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Bending rod is unnecessary in single-level posterior internal fixation and fusion in treatment of lumbar degenerative diseases



Bending rod is a routine in lumbar fusion and fixation surgery, but there is no study investigating whether bending rod in one level is necessary.


Patients receiving 1 level lumbar fixation and fusion between May 2018 and September 2020 were included with a minimum 6-month follow-up. The routine of bending rod was omitted during fixation. Preoperative and postoperative radiological parameters were compared.


There were 67 patients included in the study. Segment lordosis angle increased obviously from 10° (1–39°) to 14° (2–30°) immediately after operation (p = 0.000). T5-T12 increased from 22.97 ± 12.31° to 25.52 ± 11.83° by the 3rd months after surgery (p = 0.011). SS decreased from 35.45 ± 10.47 to 32.19 ± 11.37 in 6-month follow-up (p = 0.038), and PI dropped from 56.97 ± 14.24 to 53.19 ± 12.84 (p = 0.016). ROM of SLA decreased from 4.13 ± 3.14° to 1.93 ± 1.87° at that time point (p = 0.028). Those changes were not seen at 12-month follow-up. No evidence of adjacent vertebral disc degeneration was observed at any time point.


No sagittal imbalance, dynamic instability or adjacent vertebral degeneration was observed by the 12th month after single-segment posterior lumbar fusion with the use of unbent rods. Bending rod could be omitted in 1-level lumbar fusion to simplify the procedure and reduce operating time.

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Posterior internal fixation and bone graft fusion remains the gold standard for treatment of lumbar degenerative disc diseases (DDD). Despite of a variety of surgical approaches and fusion techniques, satisfactory fusion rate could never been realized without rigid fixation [1]. The classical fixation construct consists of pedicle screw and titanium rod. Due to physiological lumbar curvature in the sagittal plane, the straight rods are always bent to curve to simulate the lumbar lordosis angle (LLA) [2].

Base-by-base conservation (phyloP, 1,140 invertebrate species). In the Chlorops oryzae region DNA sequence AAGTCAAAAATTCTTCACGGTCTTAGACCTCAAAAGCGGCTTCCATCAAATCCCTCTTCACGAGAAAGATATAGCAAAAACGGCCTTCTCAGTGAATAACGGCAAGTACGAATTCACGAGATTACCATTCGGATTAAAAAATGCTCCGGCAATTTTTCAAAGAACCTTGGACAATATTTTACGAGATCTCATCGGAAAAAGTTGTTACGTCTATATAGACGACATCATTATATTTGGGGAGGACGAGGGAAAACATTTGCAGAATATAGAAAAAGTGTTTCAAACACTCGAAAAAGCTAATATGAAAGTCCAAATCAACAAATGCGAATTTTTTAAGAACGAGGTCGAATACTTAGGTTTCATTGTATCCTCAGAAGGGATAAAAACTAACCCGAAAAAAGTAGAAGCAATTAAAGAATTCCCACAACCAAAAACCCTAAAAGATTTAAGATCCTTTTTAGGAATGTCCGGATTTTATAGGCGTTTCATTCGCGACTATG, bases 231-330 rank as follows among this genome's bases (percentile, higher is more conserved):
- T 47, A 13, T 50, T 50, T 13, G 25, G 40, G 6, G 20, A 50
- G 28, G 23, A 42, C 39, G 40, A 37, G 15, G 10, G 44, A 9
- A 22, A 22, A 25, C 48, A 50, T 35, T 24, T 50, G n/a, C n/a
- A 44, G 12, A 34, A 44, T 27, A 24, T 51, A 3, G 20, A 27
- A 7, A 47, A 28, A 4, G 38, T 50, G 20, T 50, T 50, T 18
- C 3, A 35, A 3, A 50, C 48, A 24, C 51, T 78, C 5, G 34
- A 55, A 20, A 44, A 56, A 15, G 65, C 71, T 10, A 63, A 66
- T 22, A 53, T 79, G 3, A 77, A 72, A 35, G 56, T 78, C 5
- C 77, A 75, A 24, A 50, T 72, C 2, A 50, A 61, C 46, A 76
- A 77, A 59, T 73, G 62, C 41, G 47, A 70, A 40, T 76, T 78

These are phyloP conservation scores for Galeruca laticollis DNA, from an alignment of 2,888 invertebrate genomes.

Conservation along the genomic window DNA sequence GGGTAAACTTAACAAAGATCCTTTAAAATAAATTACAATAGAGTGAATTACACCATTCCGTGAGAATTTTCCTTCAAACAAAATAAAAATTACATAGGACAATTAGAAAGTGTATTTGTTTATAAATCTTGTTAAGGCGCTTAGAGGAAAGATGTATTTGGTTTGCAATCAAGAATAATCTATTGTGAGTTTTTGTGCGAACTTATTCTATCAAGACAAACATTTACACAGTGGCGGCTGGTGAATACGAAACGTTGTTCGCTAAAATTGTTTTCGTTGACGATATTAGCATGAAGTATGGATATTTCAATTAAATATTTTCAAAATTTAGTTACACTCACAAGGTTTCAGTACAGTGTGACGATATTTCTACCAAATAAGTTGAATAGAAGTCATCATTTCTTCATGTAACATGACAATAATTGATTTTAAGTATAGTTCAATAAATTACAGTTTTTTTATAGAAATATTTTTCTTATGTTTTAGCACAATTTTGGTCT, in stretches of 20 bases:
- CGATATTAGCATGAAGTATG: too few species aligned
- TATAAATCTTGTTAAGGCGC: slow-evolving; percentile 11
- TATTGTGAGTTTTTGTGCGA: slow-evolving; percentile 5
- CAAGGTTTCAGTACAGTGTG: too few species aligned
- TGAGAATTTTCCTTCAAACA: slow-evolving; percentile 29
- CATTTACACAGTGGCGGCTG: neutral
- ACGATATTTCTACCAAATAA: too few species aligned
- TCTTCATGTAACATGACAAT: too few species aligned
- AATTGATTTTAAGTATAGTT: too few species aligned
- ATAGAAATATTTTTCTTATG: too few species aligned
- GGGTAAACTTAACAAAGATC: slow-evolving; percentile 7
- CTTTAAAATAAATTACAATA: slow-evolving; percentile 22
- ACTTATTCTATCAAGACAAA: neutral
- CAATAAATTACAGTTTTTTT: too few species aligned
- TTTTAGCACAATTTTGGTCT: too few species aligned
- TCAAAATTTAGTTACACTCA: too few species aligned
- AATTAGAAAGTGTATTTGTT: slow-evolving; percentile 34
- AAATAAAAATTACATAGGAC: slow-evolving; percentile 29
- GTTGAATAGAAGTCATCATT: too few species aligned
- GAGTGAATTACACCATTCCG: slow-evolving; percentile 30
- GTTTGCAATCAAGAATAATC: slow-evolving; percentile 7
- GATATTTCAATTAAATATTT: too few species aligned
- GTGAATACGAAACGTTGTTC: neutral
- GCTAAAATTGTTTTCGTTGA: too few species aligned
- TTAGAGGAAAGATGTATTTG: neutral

LLA is a component of sagittal spino-pelvic parameters, the restoration of which plays a key role in maintaining balance and preventing adverse events such as long-lasting postoperative low back pain, failure and adjacent vertebral diseases (AVD) [3, 4]. Previous studies focused mainly on the significance of bending rod in multi-levels lumbar fusion [5]. It is a general trend to cater the natural curve of lumbar spine without spending too much time preparing the bend rod, and computer-assisted pre-bent system has been developed to achieve this goal [6].

However, what is yet unclear is whether this procedure is meaningful for one-level surgery. Single-segment operations accounted for over one third of lumbar surgeries [7]. Extensive research has shown that one-segment lumbar fusion often brings about better clinical outcomes when compared with long-level counterparts [8]. It has been previously observed that one-level patients tend to spend less time in turning back to life and sport [9]. But several researchers have demonstrated that short-segment fixation also has considerable risk of AVD [10], so local changes of this surgery deserves special attention. Most of surgeons regard rod bending as an inherent step in posterior lumbar surgery, and do it mechanically without considering how much could one level’s lordosis angel contribute to the whole and part balance [11].

Our medical team has applied unbend rod as the fixation instrument in 1-level lumbar operations for years and has achieved great clinical outcomes so far, but there has never been a research to evaluate postoperative changes in imaging. This research is intended to reveal the overall and local difference between preoperative and postoperative radiological images. The index to be showed includes sagittal spino-pelvic parameters, and static and dynamic changes in responsible and adjacent segments. This would be a frank and straightforward response to queries about rationality and security of this simplified surgical procedure, as well as a reliable evidence to fill the gap in literature and enhance our understanding of mono-level lumbar fixation and fusion.

Materials and methods

Source of patients

The data were collected from patients underwent single-segment posterior lumbar fixation and fusion surgery in Orthopedics Department of Peking Union Medical College Hospital from May 2018 to September 2020. All operations were finished by one chief physician with 30-year clinical experience.